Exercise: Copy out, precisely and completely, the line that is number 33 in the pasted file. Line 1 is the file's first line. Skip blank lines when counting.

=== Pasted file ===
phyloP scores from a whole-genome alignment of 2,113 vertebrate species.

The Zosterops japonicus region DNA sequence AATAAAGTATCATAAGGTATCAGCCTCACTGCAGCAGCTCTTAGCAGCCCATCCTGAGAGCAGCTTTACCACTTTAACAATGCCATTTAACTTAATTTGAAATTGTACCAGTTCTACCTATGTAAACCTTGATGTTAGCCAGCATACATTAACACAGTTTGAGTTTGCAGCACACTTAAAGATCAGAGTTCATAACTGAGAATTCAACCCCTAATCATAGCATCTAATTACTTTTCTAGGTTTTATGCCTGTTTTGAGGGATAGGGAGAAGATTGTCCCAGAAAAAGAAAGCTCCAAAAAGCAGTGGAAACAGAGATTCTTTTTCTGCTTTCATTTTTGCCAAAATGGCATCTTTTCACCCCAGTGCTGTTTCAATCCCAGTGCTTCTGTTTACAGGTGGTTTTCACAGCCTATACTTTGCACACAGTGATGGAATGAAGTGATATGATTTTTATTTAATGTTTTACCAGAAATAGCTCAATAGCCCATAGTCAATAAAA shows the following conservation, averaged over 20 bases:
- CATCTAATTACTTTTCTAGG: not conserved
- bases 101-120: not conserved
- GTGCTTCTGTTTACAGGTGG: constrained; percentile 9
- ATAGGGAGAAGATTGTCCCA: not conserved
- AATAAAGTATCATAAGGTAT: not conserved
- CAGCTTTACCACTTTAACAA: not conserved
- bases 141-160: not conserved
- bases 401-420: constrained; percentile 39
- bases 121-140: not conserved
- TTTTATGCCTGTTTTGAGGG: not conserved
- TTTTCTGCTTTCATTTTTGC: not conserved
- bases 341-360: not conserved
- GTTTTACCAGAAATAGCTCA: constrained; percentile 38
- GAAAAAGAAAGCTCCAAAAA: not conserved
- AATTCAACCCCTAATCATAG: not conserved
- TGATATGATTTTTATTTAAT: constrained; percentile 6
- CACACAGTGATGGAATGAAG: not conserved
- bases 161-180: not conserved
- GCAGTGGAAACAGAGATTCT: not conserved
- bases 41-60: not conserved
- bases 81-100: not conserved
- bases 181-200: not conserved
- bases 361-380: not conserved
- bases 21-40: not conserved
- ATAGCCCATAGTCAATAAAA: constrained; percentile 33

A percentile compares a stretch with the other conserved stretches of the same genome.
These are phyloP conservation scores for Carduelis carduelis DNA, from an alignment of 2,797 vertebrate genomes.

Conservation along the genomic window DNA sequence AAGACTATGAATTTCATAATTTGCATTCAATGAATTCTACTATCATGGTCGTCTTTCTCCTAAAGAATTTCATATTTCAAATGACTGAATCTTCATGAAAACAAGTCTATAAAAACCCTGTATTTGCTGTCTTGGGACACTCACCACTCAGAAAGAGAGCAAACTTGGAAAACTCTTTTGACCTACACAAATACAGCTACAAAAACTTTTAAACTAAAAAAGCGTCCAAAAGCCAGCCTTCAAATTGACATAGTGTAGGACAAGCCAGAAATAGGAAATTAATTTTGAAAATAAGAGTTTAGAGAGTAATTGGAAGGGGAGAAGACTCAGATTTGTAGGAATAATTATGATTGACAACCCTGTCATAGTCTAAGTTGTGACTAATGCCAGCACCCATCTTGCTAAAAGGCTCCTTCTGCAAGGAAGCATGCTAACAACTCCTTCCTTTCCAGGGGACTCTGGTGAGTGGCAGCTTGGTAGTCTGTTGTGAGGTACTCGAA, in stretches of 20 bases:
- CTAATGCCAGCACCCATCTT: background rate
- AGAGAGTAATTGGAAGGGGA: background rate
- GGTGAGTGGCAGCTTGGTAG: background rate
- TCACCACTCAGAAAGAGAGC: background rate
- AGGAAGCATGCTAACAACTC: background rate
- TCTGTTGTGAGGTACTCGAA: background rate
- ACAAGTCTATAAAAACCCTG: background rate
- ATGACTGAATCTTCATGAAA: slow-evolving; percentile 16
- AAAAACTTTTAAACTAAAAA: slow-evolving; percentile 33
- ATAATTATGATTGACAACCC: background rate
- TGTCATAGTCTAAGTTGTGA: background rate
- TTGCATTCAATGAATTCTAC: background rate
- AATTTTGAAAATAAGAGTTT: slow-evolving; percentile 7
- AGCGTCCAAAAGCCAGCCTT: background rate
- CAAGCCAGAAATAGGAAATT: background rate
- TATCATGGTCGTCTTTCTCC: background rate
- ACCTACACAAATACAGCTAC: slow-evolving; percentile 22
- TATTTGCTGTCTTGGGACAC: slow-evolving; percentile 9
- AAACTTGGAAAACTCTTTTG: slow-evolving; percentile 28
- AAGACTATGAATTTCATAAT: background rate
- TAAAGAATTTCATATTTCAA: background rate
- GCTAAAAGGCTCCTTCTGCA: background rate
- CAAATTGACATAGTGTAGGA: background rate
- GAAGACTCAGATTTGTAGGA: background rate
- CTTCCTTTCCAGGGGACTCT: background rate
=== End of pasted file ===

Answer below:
- GGTGAGTGGCAGCTTGGTAG: background rate